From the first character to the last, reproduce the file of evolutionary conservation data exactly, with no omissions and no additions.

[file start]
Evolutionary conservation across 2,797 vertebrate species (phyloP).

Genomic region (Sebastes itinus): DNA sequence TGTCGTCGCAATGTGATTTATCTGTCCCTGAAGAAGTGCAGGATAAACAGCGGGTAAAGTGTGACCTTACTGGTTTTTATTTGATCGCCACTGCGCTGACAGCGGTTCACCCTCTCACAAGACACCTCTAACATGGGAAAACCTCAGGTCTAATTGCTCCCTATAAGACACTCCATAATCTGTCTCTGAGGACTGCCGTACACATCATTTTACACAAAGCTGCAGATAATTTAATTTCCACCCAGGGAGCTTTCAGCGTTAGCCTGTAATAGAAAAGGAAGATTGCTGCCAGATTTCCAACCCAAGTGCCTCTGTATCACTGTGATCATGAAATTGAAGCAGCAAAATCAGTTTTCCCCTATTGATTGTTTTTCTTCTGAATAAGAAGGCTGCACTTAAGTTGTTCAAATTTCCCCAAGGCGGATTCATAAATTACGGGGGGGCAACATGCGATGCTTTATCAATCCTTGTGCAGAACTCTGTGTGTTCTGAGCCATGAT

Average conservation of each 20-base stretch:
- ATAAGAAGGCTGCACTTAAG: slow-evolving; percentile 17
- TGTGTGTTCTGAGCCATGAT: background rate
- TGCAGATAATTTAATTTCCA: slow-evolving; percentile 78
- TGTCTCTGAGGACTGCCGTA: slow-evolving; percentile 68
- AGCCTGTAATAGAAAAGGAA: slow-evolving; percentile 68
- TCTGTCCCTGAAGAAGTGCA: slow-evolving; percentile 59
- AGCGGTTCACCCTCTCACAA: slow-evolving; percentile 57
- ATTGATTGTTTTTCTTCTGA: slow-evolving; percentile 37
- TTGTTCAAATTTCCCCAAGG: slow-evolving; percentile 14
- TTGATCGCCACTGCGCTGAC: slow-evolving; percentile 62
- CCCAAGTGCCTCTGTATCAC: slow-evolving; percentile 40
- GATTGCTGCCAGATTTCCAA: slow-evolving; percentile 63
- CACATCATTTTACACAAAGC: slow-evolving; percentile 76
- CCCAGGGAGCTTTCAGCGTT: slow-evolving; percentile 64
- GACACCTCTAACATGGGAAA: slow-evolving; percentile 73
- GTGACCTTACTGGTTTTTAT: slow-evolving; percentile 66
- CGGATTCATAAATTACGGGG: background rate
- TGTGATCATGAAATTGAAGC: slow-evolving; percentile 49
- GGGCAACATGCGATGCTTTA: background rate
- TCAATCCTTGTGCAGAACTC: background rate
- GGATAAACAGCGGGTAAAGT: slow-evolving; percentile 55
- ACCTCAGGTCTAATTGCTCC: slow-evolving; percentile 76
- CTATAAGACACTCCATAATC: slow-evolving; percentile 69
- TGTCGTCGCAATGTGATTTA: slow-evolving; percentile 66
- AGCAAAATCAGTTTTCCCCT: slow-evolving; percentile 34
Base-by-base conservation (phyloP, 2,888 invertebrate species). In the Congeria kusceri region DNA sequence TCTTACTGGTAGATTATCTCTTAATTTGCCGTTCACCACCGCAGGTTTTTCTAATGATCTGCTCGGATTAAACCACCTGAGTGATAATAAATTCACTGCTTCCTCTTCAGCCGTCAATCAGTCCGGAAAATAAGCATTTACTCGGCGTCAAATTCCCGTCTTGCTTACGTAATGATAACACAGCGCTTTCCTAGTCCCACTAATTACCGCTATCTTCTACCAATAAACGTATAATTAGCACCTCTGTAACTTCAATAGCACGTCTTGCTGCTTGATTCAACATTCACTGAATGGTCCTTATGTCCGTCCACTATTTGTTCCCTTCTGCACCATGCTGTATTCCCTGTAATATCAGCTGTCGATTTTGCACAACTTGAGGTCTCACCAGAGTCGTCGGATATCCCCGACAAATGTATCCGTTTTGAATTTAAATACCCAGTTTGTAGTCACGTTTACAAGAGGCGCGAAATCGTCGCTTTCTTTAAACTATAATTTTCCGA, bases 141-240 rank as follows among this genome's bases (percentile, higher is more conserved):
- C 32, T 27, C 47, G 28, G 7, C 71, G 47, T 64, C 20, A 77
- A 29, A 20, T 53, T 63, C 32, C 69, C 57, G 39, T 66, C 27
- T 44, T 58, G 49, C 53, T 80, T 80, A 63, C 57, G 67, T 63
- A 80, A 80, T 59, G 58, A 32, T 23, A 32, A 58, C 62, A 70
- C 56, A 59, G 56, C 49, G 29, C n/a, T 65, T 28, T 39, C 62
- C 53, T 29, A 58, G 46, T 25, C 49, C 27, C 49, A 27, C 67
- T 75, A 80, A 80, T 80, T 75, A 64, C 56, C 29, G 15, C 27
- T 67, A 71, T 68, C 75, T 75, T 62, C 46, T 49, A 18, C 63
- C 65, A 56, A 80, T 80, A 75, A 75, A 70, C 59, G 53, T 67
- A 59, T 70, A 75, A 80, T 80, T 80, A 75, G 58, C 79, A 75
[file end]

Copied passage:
Evolutionary conservation across 2,797 vertebrate species (phyloP).

Genomic region (Sebastes itinus): DNA sequence TGTCGTCGCAATGTGATTTATCTGTCCCTGAAGAAGTGCAGGATAAACAGCGGGTAAAGTGTGACCTTACTGGTTTTTATTTGATCGCCACTGCGCTGACAGCGGTTCACCCTCTCACAAGACACCTCTAACATGGGAAAACCTCAGGTCTAATTGCTCCCTATAAGACACTCCATAATCTGTCTCTGAGGACTGCCGTACACATCATTTTACACAAAGCTGCAGATAATTTAATTTCCACCCAGGGAGCTTTCAGCGTTAGCCTGTAATAGAAAAGGAAGATTGCTGCCAGATTTCCAACCCAAGTGCCTCTGTATCACTGTGATCATGAAATTGAAGCAGCAAAATCAGTTTTCCCCTATTGATTGTTTTTCTTCTGAATAAGAAGGCTGCACTTAAGTTGTTCAAATTTCCCCAAGGCGGATTCATAAATTACGGGGGGGCAACATGCGATGCTTTATCAATCCTTGTGCAGAACTCTGTGTGTTCTGAGCCATGAT

Average conservation of each 20-base stretch:
- ATAAGAAGGCTGCACTTAAG: slow-evolving; percentile 17
- TGTGTGTTCTGAGCCATGAT: background rate
- TGCAGATAATTTAATTTCCA: slow-evolving; percentile 78
- TGTCTCTGAGGACTGCCGTA: slow-evolving; percentile 68
- AGCCTGTAATAGAAAAGGAA: slow-evolving; percentile 68
- TCTGTCCCTGAAGAAGTGCA: slow-evolving; percentile 59
- AGCGGTTCACCCTCTCACAA: slow-evolving; percentile 57
- ATTGATTGTTTTTCTTCTGA: slow-evolving; percentile 37
- TTGTTCAAATTTCCCCAAGG: slow-evolving; percentile 14
- TTGATCGCCACTGCGCTGAC: slow-evolving; percentile 62
- CCCAAGTGCCTCTGTATCAC: slow-evolving; percentile 40
- GATTGCTGCCAGATTTCCAA: slow-evolving; percentile 63
- CACATCATTTTACACAAAGC: slow-evolving; percentile 76
- CCCAGGGAGCTTTCAGCGTT: slow-evolving; percentile 64
- GACACCTCTAACATGGGAAA: slow-evolving; percentile 73
- GTGACCTTACTGGTTTTTAT: slow-evolving; percentile 66
- CGGATTCATAAATTACGGGG: background rate
- TGTGATCATGAAATTGAAGC: slow-evolving; percentile 49
- GGGCAACATGCGATGCTTTA: background rate
- TCAATCCTTGTGCAGAACTC: background rate
- GGATAAACAGCGGGTAAAGT: slow-evolving; percentile 55
- ACCTCAGGTCTAATTGCTCC: slow-evolving; percentile 76
- CTATAAGACACTCCATAATC: slow-evolving; percentile 69
- TGTCGTCGCAATGTGATTTA: slow-evolving; percentile 66
- AGCAAAATCAGTTTTCCCCT: slow-evolving; percentile 34
Base-by-base conservation (phyloP, 2,888 invertebrate species). In the Congeria kusceri region DNA sequence TCTTACTGGTAGATTATCTCTTAATTTGCCGTTCACCACCGCAGGTTTTTCTAATGATCTGCTCGGATTAAACCACCTGAGTGATAATAAATTCACTGCTTCCTCTTCAGCCGTCAATCAGTCCGGAAAATAAGCATTTACTCGGCGTCAAATTCCCGTCTTGCTTACGTAATGATAACACAGCGCTTTCCTAGTCCCACTAATTACCGCTATCTTCTACCAATAAACGTATAATTAGCACCTCTGTAACTTCAATAGCACGTCTTGCTGCTTGATTCAACATTCACTGAATGGTCCTTATGTCCGTCCACTATTTGTTCCCTTCTGCACCATGCTGTATTCCCTGTAATATCAGCTGTCGATTTTGCACAACTTGAGGTCTCACCAGAGTCGTCGGATATCCCCGACAAATGTATCCGTTTTGAATTTAAATACCCAGTTTGTAGTCACGTTTACAAGAGGCGCGAAATCGTCGCTTTCTTTAAACTATAATTTTCCGA, bases 141-240 rank as follows among this genome's bases (percentile, higher is more conserved):
- C 32, T 27, C 47, G 28, G 7, C 71, G 47, T 64, C 20, A 77
- A 29, A 20, T 53, T 63, C 32, C 69, C 57, G 39, T 66, C 27
- T 44, T 58, G 49, C 53, T 80, T 80, A 63, C 57, G 67, T 63
- A 80, A 80, T 59, G 58, A 32, T 23, A 32, A 58, C 62, A 70
- C 56, A 59, G 56, C 49, G 29, C n/a, T 65, T 28, T 39, C 62
- C 53, T 29, A 58, G 46, T 25, C 49, C 27, C 49, A 27, C 67
- T 75, A 80, A 80, T 80, T 75, A 64, C 56, C 29, G 15, C 27
- T 67, A 71, T 68, C 75, T 75, T 62, C 46, T 49, A 18, C 63
- C 65, A 56, A 80, T 80, A 75, A 75, A 70, C 59, G 53, T 67
- A 59, T 70, A 75, A 80, T 80, T 80, A 75, G 58, C 79, A 75